A Day in the Life of Claire Kennedy, PPL

A Day in the Life of Claire Kennedy, PPL
posted 12 December 2014

Thanks go to the MCA for kind permisison to reproduce the following article. The original can be found here

Company: PPL

Years in Consulting: 15

Job title: Managing Director

University: MA (Oxon), MA (King’s London)

Degree: Modern Languages and Modern History (French)

Location: London

Tell us a bit about your career journey.

I began my career working in communications, first as a lobbyist and later working in Corporate Social Responsibility. I reached a point where I wanted to have some hands-on experience of managing teams and delivering change, so I trained through the National Graduate Development Programme to become a Public Sector Manager in Local Government. The scheme was a great way of building up a range of experience and getting a broad perspective on how organisations functioned, as we undertook both management training and a Postgraduate Diploma in Local Government Management at University of Warwick.

I really enjoyed my training, and think it has stood me in great stead for the twin challenges of working as a management consultant, and growing and running a business!

After my training I worked at Croydon Council and then ran the Transformation Programme at London Borough of Lambeth, where I met my business partner, Simon Morioka, and after 3 years we left to set up PPL. And the rest, as they say, is history!

What industry sector experience have you had and if applicable, which do you specialise in?

My consulting experience has been a mix of first private and then public sector, including 3 years “in-house” within local government. We currently focus on transforming health and social care services, which draws on experience of both, but also of working across sectors.  A good example is our current work with NHS England and the Local Government Association on integrating care around people, rather than services; which involves not just NHS and local authorities, but also a range of private and voluntary and community providers as well.

What do you enjoy most about working in a small consultancy?

I love working with a team where we all know each other and we share a clear vision and values around what we are trying to deliver for our clients – I feel very lucky to know and like all my colleagues! I also love that I can still keep close contact with the projects and outcomes we are delivering and the teams that are working on them. I really enjoy working to make a difference, and running a specialist consultancy means that I still get a chance to be closely involved with the changes on the ground that our teams deliver.

Tell us a bit about the firm you work for.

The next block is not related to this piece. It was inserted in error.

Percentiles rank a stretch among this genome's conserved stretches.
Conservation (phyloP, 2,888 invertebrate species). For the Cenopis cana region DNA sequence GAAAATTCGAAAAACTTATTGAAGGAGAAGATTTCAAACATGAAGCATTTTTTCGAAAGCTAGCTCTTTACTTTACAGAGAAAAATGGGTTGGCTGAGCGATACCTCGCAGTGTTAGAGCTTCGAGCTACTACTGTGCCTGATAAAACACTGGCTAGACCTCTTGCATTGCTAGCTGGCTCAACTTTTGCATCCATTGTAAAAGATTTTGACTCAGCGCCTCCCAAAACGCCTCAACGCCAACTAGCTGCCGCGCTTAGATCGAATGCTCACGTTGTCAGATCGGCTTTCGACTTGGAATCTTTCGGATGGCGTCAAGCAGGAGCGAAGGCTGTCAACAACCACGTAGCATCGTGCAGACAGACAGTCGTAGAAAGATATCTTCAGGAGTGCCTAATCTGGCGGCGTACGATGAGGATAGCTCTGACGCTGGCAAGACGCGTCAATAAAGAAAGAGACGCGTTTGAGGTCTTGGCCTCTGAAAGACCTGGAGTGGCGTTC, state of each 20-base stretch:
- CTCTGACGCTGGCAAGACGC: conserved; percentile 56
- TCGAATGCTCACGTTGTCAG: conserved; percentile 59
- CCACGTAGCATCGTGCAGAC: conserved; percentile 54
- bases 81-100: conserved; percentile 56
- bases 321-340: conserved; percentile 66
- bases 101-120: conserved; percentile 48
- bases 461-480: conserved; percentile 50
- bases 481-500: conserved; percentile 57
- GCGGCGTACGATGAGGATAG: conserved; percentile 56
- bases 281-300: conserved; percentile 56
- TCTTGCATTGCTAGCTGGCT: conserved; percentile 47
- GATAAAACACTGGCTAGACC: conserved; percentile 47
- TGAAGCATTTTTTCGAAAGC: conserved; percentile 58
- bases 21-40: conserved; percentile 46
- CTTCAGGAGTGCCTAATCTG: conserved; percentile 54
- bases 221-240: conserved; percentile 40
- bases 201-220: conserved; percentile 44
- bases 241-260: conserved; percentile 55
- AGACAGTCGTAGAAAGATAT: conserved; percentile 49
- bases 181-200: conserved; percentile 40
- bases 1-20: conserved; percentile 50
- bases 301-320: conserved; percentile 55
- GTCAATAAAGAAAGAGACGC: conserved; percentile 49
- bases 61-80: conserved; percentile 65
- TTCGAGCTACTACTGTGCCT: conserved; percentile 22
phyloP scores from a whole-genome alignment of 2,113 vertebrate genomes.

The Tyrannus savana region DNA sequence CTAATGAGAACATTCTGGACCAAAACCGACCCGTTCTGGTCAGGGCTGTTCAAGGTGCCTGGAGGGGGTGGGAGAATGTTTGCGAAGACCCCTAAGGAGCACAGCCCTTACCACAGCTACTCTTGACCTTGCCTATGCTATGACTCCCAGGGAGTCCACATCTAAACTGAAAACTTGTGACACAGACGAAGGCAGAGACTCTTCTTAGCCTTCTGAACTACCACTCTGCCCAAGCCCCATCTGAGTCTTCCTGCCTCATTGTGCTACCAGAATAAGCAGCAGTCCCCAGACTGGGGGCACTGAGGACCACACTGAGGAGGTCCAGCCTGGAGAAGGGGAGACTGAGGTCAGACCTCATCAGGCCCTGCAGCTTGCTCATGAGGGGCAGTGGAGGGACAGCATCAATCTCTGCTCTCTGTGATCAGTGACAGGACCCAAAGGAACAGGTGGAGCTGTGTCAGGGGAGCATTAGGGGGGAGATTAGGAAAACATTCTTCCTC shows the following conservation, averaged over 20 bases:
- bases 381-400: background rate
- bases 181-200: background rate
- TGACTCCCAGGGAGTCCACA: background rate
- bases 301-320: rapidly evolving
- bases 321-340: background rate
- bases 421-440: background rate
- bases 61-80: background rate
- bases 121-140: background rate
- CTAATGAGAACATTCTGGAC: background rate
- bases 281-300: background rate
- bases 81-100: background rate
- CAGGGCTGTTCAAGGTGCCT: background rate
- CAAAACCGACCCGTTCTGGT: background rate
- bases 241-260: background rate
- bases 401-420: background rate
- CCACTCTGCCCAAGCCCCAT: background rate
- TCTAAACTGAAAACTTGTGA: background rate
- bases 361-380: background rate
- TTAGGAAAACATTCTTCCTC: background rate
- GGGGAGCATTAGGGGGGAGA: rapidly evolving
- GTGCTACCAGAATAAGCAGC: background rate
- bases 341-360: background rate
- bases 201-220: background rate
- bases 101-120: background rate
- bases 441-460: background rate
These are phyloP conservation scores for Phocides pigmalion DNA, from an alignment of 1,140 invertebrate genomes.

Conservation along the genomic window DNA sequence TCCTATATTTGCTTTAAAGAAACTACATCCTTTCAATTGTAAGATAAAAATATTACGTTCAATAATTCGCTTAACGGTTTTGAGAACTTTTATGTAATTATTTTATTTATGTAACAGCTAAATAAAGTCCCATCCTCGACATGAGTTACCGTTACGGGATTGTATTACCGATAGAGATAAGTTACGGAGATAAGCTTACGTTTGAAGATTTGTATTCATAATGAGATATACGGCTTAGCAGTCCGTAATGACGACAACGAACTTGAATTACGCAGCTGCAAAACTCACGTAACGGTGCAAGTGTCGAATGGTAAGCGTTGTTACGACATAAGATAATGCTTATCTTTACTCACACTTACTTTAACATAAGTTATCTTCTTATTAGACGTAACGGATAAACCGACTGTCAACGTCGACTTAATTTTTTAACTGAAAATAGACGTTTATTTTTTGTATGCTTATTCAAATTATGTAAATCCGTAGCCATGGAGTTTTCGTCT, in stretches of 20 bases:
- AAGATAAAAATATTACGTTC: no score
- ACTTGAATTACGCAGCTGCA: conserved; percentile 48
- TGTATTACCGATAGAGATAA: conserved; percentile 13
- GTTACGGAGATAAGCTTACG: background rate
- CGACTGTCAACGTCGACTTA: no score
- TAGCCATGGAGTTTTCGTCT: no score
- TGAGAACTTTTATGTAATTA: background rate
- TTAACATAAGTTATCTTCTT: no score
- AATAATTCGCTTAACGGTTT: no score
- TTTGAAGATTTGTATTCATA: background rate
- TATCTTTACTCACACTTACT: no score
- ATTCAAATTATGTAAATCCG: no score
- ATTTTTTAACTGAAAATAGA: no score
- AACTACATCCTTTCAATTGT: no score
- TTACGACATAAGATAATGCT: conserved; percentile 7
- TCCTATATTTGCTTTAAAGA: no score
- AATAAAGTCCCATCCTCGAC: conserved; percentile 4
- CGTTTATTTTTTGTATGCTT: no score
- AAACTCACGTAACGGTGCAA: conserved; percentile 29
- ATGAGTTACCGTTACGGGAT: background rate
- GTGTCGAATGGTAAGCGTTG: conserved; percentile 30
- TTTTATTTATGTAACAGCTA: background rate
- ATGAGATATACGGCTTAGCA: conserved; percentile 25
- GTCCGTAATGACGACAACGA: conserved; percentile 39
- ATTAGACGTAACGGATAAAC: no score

We founded PPL in 2007, having worked together running an internal consultancy team within Lambeth Council that had been responsible for supporting the Council move from a “poor” to “good” rating. We were really keen to take the experience of delivering successful transformation into other organisations and sectors, and PPL was founded with that ambition, and also to be an organisation that was committed to investing in and developing a really strong team.

Seven years later, PPL has a team of 30 staff, and a track record of delivering outcomes in transforming health and social care services all across London and within the UK. We are proud of the work our team does, and of the way they do it – working closely in partnership with their clients, engaging with key stakeholders and always keeping a focus on delivering real outcomes and change on the ground.

If you could change one thing in consultancy what would it be?

I feel we still have more work to do in communicating the long-term role consultancy plays in both the private and public sector economies.  Consultancy is a profession, which like other professional services, is needed to ensure that organisations can achieve their aims.  We need to continue to build relationships of trust and respect between professionals who sit within service organisations, and who have specific skills and expertise that allow them to excel in their roles; and the skills and expertise that consultants at every level of seniority and experience bring, to help transform organisations and sectors for the better.

Tell us something about the firm you work for, that people would be surprised to hear about.

After 7 years, we still have a 95% repeat business rate – that is to say, pretty much every client we have worked with, and there have now been several hundred, has re-engaged us to do more work with them.

What is the best piece of advice you have received?

The best piece of advice I have ever received applies to life, more than just to consultancy, and it is that everything works best when it is in balance. I try to encourage the rest of my team to do the same – we have written on the walls of our offices ‘this is a marathon, not a sprint’!

What advice do you have for young consultants?

Consultancy is a career that can give you the opportunity to make things better for people within organisations, and for the customers and communities they serve, whether in the public or private sector. Being proud of the results and outcomes you are part of delivering is the best way to find real fulfilment in your career as a consultant. But, most of all, consultancy is a team sport – you can always deliver more by working effectively with the rest of your team, and the best way to work effectively in a team is to start with an awareness of your own strengths and weaknesses and to have the confidence to develop and grow alongside others